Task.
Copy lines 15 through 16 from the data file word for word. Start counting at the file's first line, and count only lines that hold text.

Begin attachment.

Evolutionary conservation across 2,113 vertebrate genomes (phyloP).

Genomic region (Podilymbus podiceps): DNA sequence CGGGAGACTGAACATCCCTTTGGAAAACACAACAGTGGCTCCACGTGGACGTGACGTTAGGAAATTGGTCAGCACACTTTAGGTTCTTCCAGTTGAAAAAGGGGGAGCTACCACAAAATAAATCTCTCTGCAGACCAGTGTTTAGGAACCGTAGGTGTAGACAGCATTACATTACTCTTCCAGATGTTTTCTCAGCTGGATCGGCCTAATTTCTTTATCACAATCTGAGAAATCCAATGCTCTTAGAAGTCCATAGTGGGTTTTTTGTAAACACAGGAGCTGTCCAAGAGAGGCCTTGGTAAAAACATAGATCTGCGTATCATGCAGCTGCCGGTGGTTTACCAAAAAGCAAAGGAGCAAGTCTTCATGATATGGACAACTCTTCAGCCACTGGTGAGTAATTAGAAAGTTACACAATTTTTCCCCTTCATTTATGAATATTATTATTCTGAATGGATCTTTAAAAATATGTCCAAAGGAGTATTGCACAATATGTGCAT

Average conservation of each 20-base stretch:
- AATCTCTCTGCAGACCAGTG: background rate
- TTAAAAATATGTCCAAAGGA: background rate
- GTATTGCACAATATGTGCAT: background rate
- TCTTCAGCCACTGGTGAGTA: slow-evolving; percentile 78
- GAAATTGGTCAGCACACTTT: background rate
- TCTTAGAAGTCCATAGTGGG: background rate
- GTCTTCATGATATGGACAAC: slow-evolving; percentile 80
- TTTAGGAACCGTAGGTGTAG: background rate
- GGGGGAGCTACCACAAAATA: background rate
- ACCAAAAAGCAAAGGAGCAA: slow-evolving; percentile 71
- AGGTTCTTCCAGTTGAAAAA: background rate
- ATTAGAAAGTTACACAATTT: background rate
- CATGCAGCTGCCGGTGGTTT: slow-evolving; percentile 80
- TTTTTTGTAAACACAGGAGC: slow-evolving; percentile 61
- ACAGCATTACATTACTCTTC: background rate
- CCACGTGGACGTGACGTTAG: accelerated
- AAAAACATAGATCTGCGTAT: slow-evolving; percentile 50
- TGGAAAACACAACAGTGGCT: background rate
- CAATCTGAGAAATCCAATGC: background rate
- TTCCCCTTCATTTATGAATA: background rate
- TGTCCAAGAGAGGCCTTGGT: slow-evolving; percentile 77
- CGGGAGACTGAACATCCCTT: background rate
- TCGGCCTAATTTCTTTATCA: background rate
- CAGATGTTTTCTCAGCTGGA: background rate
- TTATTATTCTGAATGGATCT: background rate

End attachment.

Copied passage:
- ATTAGAAAGTTACACAATTT: background rate
- CATGCAGCTGCCGGTGGTTT: slow-evolving; percentile 80